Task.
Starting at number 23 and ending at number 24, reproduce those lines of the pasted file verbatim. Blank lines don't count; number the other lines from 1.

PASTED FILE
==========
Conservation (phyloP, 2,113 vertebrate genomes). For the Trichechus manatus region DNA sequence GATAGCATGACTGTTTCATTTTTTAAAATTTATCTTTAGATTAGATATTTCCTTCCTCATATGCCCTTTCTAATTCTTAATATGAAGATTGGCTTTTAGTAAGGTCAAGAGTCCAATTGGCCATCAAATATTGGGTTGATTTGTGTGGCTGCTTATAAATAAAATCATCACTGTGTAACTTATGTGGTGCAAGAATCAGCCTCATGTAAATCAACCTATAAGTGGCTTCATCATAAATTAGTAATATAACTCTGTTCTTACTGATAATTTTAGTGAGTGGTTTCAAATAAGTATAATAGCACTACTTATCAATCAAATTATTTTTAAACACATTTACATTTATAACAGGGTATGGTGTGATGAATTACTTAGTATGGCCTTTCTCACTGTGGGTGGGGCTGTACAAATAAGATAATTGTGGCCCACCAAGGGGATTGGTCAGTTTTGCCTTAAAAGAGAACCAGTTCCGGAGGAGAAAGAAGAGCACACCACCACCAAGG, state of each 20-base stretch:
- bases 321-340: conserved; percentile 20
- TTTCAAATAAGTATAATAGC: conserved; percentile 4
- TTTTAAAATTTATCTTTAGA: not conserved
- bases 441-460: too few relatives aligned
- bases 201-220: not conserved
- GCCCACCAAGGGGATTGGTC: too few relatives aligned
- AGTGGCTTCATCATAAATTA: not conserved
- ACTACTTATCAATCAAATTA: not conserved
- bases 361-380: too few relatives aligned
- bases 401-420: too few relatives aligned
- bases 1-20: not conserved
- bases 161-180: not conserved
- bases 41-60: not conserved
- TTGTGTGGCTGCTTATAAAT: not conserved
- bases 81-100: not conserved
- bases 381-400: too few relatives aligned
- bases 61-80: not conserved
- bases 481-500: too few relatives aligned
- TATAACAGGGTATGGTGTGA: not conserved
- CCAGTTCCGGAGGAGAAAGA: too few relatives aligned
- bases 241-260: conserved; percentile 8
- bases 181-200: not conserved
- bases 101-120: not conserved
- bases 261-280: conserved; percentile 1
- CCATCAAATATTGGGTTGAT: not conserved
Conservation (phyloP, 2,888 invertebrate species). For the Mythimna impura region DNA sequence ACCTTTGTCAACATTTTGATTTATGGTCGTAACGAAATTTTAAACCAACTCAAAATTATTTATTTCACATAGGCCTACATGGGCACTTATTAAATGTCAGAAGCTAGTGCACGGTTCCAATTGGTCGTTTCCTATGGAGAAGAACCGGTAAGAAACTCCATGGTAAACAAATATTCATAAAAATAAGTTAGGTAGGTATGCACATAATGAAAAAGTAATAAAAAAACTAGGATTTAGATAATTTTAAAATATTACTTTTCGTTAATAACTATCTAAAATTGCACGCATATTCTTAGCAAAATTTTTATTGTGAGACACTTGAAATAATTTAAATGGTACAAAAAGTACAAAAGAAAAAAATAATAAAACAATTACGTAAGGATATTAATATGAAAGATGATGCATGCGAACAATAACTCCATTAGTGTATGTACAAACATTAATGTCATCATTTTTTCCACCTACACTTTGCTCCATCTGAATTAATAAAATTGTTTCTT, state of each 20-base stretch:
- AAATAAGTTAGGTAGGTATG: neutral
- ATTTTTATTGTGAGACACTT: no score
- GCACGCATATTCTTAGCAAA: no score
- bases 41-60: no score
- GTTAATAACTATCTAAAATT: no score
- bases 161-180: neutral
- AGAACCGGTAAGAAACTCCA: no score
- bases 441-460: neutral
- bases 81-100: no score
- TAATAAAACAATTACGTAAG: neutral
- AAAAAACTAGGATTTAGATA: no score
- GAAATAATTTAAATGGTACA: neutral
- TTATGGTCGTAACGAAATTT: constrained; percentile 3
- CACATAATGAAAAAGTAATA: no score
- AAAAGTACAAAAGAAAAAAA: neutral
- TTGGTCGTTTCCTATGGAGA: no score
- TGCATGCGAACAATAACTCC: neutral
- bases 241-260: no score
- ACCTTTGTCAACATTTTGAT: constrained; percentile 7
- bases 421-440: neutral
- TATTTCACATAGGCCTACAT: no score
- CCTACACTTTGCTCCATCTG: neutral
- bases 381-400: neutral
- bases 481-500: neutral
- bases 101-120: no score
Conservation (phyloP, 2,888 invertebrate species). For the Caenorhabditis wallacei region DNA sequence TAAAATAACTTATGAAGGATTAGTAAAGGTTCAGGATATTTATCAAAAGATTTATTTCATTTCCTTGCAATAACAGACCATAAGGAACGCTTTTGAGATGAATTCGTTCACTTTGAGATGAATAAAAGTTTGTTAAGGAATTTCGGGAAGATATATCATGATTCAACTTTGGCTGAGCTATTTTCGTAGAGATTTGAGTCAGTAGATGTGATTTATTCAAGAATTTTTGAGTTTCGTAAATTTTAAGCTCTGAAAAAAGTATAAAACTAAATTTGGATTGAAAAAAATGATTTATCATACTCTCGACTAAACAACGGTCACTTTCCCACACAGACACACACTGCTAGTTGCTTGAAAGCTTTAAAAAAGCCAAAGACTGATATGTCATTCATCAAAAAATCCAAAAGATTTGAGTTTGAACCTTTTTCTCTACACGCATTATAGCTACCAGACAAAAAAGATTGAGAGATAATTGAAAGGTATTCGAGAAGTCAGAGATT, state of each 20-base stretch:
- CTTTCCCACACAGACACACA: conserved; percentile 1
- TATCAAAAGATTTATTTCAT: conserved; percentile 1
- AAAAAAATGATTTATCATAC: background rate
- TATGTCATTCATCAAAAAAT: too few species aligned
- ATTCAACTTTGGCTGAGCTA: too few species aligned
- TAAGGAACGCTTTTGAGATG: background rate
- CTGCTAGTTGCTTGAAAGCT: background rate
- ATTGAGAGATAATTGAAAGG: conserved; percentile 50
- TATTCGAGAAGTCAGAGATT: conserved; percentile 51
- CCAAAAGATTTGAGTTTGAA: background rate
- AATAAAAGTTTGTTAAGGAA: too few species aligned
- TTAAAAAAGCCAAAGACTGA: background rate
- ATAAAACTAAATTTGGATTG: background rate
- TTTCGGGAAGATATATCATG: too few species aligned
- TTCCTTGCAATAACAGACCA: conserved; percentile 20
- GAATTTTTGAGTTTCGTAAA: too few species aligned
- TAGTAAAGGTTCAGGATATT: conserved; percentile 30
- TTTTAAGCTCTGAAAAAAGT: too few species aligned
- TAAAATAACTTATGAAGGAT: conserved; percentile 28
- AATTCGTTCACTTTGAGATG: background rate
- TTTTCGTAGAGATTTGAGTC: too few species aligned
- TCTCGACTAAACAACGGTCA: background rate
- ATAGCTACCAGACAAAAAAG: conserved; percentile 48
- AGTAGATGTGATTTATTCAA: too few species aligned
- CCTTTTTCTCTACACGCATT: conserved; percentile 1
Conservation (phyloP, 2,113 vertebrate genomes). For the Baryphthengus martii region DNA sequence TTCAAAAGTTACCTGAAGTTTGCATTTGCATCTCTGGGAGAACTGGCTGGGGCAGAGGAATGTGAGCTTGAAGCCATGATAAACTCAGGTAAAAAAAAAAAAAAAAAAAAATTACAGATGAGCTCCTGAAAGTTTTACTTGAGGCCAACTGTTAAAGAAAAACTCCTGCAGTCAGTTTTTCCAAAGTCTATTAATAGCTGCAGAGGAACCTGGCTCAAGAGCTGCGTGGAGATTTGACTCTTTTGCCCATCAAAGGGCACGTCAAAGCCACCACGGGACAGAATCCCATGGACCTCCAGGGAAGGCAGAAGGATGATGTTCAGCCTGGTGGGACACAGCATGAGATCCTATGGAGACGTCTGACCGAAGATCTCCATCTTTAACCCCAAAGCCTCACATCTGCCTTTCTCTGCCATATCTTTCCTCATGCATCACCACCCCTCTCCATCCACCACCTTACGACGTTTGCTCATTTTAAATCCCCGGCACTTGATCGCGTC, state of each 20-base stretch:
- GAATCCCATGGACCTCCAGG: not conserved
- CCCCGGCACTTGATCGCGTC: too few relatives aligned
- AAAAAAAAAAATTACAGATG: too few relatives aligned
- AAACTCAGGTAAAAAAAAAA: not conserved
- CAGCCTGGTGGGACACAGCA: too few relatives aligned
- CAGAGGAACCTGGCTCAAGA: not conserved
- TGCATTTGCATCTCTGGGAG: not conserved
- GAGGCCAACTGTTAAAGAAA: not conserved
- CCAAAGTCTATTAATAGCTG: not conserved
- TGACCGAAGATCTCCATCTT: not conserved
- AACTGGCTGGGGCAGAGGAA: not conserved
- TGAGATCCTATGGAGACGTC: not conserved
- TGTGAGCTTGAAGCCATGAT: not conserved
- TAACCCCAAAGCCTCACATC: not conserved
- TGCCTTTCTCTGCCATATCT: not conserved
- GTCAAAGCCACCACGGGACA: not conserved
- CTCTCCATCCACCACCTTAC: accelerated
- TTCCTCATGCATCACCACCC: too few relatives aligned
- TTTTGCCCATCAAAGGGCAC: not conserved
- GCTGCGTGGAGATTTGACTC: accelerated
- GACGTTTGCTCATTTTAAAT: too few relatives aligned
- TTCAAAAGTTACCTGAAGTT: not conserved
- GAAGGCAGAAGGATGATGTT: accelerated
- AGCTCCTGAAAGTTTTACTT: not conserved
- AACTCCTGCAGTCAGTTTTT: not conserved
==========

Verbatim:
- bases 181-200: not conserved
- bases 101-120: not conserved